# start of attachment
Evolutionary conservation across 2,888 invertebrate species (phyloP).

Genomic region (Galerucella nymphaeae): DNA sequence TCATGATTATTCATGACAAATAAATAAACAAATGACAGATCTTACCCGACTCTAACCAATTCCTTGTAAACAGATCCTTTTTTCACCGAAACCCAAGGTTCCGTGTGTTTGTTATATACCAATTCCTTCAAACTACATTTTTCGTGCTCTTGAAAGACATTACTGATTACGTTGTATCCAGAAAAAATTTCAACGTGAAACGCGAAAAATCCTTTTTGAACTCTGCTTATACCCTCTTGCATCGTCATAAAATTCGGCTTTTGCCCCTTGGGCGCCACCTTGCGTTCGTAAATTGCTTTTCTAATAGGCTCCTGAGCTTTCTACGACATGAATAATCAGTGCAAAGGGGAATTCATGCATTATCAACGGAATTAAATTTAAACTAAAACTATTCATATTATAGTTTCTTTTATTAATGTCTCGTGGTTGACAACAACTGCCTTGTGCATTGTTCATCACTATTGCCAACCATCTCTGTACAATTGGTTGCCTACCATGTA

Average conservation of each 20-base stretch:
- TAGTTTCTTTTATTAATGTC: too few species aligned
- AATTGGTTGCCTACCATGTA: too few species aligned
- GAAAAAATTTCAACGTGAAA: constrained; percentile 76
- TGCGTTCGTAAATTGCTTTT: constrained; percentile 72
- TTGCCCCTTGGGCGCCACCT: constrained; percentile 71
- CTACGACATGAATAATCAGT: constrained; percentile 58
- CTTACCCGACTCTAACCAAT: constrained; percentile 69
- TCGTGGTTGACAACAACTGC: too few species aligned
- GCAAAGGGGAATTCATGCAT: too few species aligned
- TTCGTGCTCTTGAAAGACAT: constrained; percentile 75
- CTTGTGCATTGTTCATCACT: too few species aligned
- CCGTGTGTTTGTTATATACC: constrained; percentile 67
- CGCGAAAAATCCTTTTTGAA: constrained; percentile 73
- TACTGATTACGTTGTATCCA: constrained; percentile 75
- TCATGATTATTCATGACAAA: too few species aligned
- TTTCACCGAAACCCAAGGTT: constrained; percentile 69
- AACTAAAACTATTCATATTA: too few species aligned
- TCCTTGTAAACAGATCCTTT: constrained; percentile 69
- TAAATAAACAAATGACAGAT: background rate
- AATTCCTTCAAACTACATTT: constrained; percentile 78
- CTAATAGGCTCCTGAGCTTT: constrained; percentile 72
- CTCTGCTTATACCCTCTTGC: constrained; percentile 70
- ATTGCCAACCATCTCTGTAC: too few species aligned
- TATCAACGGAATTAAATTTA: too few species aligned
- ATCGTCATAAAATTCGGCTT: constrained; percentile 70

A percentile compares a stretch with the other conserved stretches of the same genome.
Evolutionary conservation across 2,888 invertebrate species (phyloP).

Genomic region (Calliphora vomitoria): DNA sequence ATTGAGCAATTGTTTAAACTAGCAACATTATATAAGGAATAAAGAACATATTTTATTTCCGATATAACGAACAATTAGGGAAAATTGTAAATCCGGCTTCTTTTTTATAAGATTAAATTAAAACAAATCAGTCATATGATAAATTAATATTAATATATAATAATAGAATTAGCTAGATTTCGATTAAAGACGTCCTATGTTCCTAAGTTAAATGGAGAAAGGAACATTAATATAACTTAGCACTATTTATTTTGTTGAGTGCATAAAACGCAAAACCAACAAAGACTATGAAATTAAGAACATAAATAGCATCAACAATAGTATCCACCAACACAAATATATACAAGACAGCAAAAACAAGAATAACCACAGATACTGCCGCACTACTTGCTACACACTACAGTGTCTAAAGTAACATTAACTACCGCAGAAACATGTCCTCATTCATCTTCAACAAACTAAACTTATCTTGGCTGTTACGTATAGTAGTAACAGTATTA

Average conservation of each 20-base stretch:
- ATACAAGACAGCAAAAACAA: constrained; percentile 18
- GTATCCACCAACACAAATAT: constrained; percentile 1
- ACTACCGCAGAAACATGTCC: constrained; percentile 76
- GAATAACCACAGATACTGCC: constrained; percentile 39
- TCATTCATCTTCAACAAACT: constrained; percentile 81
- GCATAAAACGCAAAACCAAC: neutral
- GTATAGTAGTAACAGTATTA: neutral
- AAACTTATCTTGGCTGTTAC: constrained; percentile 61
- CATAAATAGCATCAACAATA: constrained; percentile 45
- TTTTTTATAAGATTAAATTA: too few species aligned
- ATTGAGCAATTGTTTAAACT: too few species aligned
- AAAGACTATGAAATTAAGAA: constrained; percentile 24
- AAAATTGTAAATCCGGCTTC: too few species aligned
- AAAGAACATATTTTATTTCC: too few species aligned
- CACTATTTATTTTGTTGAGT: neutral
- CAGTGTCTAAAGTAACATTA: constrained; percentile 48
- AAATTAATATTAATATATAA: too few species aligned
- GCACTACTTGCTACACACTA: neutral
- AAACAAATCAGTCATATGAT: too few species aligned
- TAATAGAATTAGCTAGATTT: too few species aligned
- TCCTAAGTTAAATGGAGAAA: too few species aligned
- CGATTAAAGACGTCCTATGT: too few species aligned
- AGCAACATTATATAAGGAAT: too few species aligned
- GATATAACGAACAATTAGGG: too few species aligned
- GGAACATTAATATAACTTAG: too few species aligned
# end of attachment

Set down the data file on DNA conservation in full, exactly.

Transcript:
Evolutionary conservation across 2,888 invertebrate species (phyloP).

Genomic region (Galerucella nymphaeae): DNA sequence TCATGATTATTCATGACAAATAAATAAACAAATGACAGATCTTACCCGACTCTAACCAATTCCTTGTAAACAGATCCTTTTTTCACCGAAACCCAAGGTTCCGTGTGTTTGTTATATACCAATTCCTTCAAACTACATTTTTCGTGCTCTTGAAAGACATTACTGATTACGTTGTATCCAGAAAAAATTTCAACGTGAAACGCGAAAAATCCTTTTTGAACTCTGCTTATACCCTCTTGCATCGTCATAAAATTCGGCTTTTGCCCCTTGGGCGCCACCTTGCGTTCGTAAATTGCTTTTCTAATAGGCTCCTGAGCTTTCTACGACATGAATAATCAGTGCAAAGGGGAATTCATGCATTATCAACGGAATTAAATTTAAACTAAAACTATTCATATTATAGTTTCTTTTATTAATGTCTCGTGGTTGACAACAACTGCCTTGTGCATTGTTCATCACTATTGCCAACCATCTCTGTACAATTGGTTGCCTACCATGTA

Average conservation of each 20-base stretch:
- TAGTTTCTTTTATTAATGTC: too few species aligned
- AATTGGTTGCCTACCATGTA: too few species aligned
- GAAAAAATTTCAACGTGAAA: constrained; percentile 76
- TGCGTTCGTAAATTGCTTTT: constrained; percentile 72
- TTGCCCCTTGGGCGCCACCT: constrained; percentile 71
- CTACGACATGAATAATCAGT: constrained; percentile 58
- CTTACCCGACTCTAACCAAT: constrained; percentile 69
- TCGTGGTTGACAACAACTGC: too few species aligned
- GCAAAGGGGAATTCATGCAT: too few species aligned
- TTCGTGCTCTTGAAAGACAT: constrained; percentile 75
- CTTGTGCATTGTTCATCACT: too few species aligned
- CCGTGTGTTTGTTATATACC: constrained; percentile 67
- CGCGAAAAATCCTTTTTGAA: constrained; percentile 73
- TACTGATTACGTTGTATCCA: constrained; percentile 75
- TCATGATTATTCATGACAAA: too few species aligned
- TTTCACCGAAACCCAAGGTT: constrained; percentile 69
- AACTAAAACTATTCATATTA: too few species aligned
- TCCTTGTAAACAGATCCTTT: constrained; percentile 69
- TAAATAAACAAATGACAGAT: background rate
- AATTCCTTCAAACTACATTT: constrained; percentile 78
- CTAATAGGCTCCTGAGCTTT: constrained; percentile 72
- CTCTGCTTATACCCTCTTGC: constrained; percentile 70
- ATTGCCAACCATCTCTGTAC: too few species aligned
- TATCAACGGAATTAAATTTA: too few species aligned
- ATCGTCATAAAATTCGGCTT: constrained; percentile 70

A percentile compares a stretch with the other conserved stretches of the same genome.
Evolutionary conservation across 2,888 invertebrate species (phyloP).

Genomic region (Calliphora vomitoria): DNA sequence ATTGAGCAATTGTTTAAACTAGCAACATTATATAAGGAATAAAGAACATATTTTATTTCCGATATAACGAACAATTAGGGAAAATTGTAAATCCGGCTTCTTTTTTATAAGATTAAATTAAAACAAATCAGTCATATGATAAATTAATATTAATATATAATAATAGAATTAGCTAGATTTCGATTAAAGACGTCCTATGTTCCTAAGTTAAATGGAGAAAGGAACATTAATATAACTTAGCACTATTTATTTTGTTGAGTGCATAAAACGCAAAACCAACAAAGACTATGAAATTAAGAACATAAATAGCATCAACAATAGTATCCACCAACACAAATATATACAAGACAGCAAAAACAAGAATAACCACAGATACTGCCGCACTACTTGCTACACACTACAGTGTCTAAAGTAACATTAACTACCGCAGAAACATGTCCTCATTCATCTTCAACAAACTAAACTTATCTTGGCTGTTACGTATAGTAGTAACAGTATTA

Average conservation of each 20-base stretch:
- ATACAAGACAGCAAAAACAA: constrained; percentile 18
- GTATCCACCAACACAAATAT: constrained; percentile 1
- ACTACCGCAGAAACATGTCC: constrained; percentile 76
- GAATAACCACAGATACTGCC: constrained; percentile 39
- TCATTCATCTTCAACAAACT: constrained; percentile 81
- GCATAAAACGCAAAACCAAC: neutral
- GTATAGTAGTAACAGTATTA: neutral
- AAACTTATCTTGGCTGTTAC: constrained; percentile 61
- CATAAATAGCATCAACAATA: constrained; percentile 45
- TTTTTTATAAGATTAAATTA: too few species aligned
- ATTGAGCAATTGTTTAAACT: too few species aligned
- AAAGACTATGAAATTAAGAA: constrained; percentile 24
- AAAATTGTAAATCCGGCTTC: too few species aligned
- AAAGAACATATTTTATTTCC: too few species aligned
- CACTATTTATTTTGTTGAGT: neutral
- CAGTGTCTAAAGTAACATTA: constrained; percentile 48
- AAATTAATATTAATATATAA: too few species aligned
- GCACTACTTGCTACACACTA: neutral
- AAACAAATCAGTCATATGAT: too few species aligned
- TAATAGAATTAGCTAGATTT: too few species aligned
- TCCTAAGTTAAATGGAGAAA: too few species aligned
- CGATTAAAGACGTCCTATGT: too few species aligned
- AGCAACATTATATAAGGAAT: too few species aligned
- GATATAACGAACAATTAGGG: too few species aligned
- GGAACATTAATATAACTTAG: too few species aligned